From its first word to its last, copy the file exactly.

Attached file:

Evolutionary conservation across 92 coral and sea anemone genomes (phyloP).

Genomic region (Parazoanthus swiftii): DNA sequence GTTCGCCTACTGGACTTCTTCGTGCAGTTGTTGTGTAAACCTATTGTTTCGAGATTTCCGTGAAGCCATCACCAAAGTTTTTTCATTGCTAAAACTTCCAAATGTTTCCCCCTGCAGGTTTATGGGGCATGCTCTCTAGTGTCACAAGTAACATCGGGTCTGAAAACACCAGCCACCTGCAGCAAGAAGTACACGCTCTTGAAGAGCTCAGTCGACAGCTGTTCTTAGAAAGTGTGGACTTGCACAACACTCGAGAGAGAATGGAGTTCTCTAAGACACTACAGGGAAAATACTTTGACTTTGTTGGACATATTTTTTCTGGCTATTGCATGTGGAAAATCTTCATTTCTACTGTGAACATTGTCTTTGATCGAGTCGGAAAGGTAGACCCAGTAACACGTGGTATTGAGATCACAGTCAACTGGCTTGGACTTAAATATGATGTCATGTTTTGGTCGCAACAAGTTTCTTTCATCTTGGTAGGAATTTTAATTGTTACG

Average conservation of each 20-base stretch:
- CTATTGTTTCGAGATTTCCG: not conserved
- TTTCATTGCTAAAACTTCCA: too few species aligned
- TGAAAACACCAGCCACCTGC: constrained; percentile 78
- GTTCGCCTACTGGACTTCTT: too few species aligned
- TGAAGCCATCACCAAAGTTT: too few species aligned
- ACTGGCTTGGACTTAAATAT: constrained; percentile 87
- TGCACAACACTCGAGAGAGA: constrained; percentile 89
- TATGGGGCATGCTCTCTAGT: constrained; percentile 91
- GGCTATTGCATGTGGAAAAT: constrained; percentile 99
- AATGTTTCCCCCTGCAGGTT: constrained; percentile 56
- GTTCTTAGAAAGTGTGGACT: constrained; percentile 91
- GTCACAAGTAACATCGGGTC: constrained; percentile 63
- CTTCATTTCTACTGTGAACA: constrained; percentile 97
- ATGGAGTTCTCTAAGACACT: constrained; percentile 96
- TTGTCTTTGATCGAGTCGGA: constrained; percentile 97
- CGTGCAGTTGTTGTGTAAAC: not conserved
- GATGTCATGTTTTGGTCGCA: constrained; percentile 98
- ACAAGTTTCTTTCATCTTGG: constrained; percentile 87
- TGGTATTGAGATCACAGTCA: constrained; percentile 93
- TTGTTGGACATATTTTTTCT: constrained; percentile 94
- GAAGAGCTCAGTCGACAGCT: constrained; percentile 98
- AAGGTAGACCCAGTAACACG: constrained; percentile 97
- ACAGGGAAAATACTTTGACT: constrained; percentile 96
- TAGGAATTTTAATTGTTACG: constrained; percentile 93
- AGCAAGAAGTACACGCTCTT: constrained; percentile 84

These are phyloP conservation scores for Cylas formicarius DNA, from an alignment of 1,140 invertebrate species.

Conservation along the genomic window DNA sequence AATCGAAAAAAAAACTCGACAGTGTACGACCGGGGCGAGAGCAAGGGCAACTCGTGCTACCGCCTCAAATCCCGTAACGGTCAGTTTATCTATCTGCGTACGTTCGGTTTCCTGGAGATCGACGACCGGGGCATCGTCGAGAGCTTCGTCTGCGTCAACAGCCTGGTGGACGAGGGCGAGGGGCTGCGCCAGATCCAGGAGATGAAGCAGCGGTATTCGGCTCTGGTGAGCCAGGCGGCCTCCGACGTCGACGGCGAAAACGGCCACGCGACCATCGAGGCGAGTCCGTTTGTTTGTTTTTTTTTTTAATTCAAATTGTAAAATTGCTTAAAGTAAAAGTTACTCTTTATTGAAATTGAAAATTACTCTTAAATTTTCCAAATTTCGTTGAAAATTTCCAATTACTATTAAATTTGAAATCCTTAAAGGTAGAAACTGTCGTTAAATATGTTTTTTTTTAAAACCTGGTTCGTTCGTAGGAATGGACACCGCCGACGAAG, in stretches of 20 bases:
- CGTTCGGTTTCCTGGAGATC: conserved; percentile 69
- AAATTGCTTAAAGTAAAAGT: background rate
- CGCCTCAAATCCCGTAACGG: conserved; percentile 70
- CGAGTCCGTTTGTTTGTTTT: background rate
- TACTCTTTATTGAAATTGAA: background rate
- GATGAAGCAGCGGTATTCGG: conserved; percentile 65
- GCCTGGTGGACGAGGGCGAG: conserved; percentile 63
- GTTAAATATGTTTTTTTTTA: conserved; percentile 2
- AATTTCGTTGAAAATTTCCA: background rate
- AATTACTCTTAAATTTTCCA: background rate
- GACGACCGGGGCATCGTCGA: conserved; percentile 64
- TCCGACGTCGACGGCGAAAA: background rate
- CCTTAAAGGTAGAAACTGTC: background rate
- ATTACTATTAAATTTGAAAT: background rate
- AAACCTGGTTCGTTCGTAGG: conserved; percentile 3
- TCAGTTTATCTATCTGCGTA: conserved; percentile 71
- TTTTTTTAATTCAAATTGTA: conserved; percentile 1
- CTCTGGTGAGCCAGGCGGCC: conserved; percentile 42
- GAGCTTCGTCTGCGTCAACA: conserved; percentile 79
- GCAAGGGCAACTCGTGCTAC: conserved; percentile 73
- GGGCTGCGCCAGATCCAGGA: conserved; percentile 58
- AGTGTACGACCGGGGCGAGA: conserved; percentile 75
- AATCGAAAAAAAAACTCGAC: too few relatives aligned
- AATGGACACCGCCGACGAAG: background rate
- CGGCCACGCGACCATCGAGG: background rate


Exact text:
Evolutionary conservation across 92 coral and sea anemone genomes (phyloP).

Genomic region (Parazoanthus swiftii): DNA sequence GTTCGCCTACTGGACTTCTTCGTGCAGTTGTTGTGTAAACCTATTGTTTCGAGATTTCCGTGAAGCCATCACCAAAGTTTTTTCATTGCTAAAACTTCCAAATGTTTCCCCCTGCAGGTTTATGGGGCATGCTCTCTAGTGTCACAAGTAACATCGGGTCTGAAAACACCAGCCACCTGCAGCAAGAAGTACACGCTCTTGAAGAGCTCAGTCGACAGCTGTTCTTAGAAAGTGTGGACTTGCACAACACTCGAGAGAGAATGGAGTTCTCTAAGACACTACAGGGAAAATACTTTGACTTTGTTGGACATATTTTTTCTGGCTATTGCATGTGGAAAATCTTCATTTCTACTGTGAACATTGTCTTTGATCGAGTCGGAAAGGTAGACCCAGTAACACGTGGTATTGAGATCACAGTCAACTGGCTTGGACTTAAATATGATGTCATGTTTTGGTCGCAACAAGTTTCTTTCATCTTGGTAGGAATTTTAATTGTTACG

Average conservation of each 20-base stretch:
- CTATTGTTTCGAGATTTCCG: not conserved
- TTTCATTGCTAAAACTTCCA: too few species aligned
- TGAAAACACCAGCCACCTGC: constrained; percentile 78
- GTTCGCCTACTGGACTTCTT: too few species aligned
- TGAAGCCATCACCAAAGTTT: too few species aligned
- ACTGGCTTGGACTTAAATAT: constrained; percentile 87
- TGCACAACACTCGAGAGAGA: constrained; percentile 89
- TATGGGGCATGCTCTCTAGT: constrained; percentile 91
- GGCTATTGCATGTGGAAAAT: constrained; percentile 99
- AATGTTTCCCCCTGCAGGTT: constrained; percentile 56
- GTTCTTAGAAAGTGTGGACT: constrained; percentile 91
- GTCACAAGTAACATCGGGTC: constrained; percentile 63
- CTTCATTTCTACTGTGAACA: constrained; percentile 97
- ATGGAGTTCTCTAAGACACT: constrained; percentile 96
- TTGTCTTTGATCGAGTCGGA: constrained; percentile 97
- CGTGCAGTTGTTGTGTAAAC: not conserved
- GATGTCATGTTTTGGTCGCA: constrained; percentile 98
- ACAAGTTTCTTTCATCTTGG: constrained; percentile 87
- TGGTATTGAGATCACAGTCA: constrained; percentile 93
- TTGTTGGACATATTTTTTCT: constrained; percentile 94
- GAAGAGCTCAGTCGACAGCT: constrained; percentile 98
- AAGGTAGACCCAGTAACACG: constrained; percentile 97
- ACAGGGAAAATACTTTGACT: constrained; percentile 96
- TAGGAATTTTAATTGTTACG: constrained; percentile 93
- AGCAAGAAGTACACGCTCTT: constrained; percentile 84

These are phyloP conservation scores for Cylas formicarius DNA, from an alignment of 1,140 invertebrate species.

Conservation along the genomic window DNA sequence AATCGAAAAAAAAACTCGACAGTGTACGACCGGGGCGAGAGCAAGGGCAACTCGTGCTACCGCCTCAAATCCCGTAACGGTCAGTTTATCTATCTGCGTACGTTCGGTTTCCTGGAGATCGACGACCGGGGCATCGTCGAGAGCTTCGTCTGCGTCAACAGCCTGGTGGACGAGGGCGAGGGGCTGCGCCAGATCCAGGAGATGAAGCAGCGGTATTCGGCTCTGGTGAGCCAGGCGGCCTCCGACGTCGACGGCGAAAACGGCCACGCGACCATCGAGGCGAGTCCGTTTGTTTGTTTTTTTTTTTAATTCAAATTGTAAAATTGCTTAAAGTAAAAGTTACTCTTTATTGAAATTGAAAATTACTCTTAAATTTTCCAAATTTCGTTGAAAATTTCCAATTACTATTAAATTTGAAATCCTTAAAGGTAGAAACTGTCGTTAAATATGTTTTTTTTTAAAACCTGGTTCGTTCGTAGGAATGGACACCGCCGACGAAG, in stretches of 20 bases:
- CGTTCGGTTTCCTGGAGATC: conserved; percentile 69
- AAATTGCTTAAAGTAAAAGT: background rate
- CGCCTCAAATCCCGTAACGG: conserved; percentile 70
- CGAGTCCGTTTGTTTGTTTT: background rate
- TACTCTTTATTGAAATTGAA: background rate
- GATGAAGCAGCGGTATTCGG: conserved; percentile 65
- GCCTGGTGGACGAGGGCGAG: conserved; percentile 63
- GTTAAATATGTTTTTTTTTA: conserved; percentile 2
- AATTTCGTTGAAAATTTCCA: background rate
- AATTACTCTTAAATTTTCCA: background rate
- GACGACCGGGGCATCGTCGA: conserved; percentile 64
- TCCGACGTCGACGGCGAAAA: background rate
- CCTTAAAGGTAGAAACTGTC: background rate
- ATTACTATTAAATTTGAAAT: background rate
- AAACCTGGTTCGTTCGTAGG: conserved; percentile 3
- TCAGTTTATCTATCTGCGTA: conserved; percentile 71
- TTTTTTTAATTCAAATTGTA: conserved; percentile 1
- CTCTGGTGAGCCAGGCGGCC: conserved; percentile 42
- GAGCTTCGTCTGCGTCAACA: conserved; percentile 79
- GCAAGGGCAACTCGTGCTAC: conserved; percentile 73
- GGGCTGCGCCAGATCCAGGA: conserved; percentile 58
- AGTGTACGACCGGGGCGAGA: conserved; percentile 75
- AATCGAAAAAAAAACTCGAC: too few relatives aligned
- AATGGACACCGCCGACGAAG: background rate
- CGGCCACGCGACCATCGAGG: background rate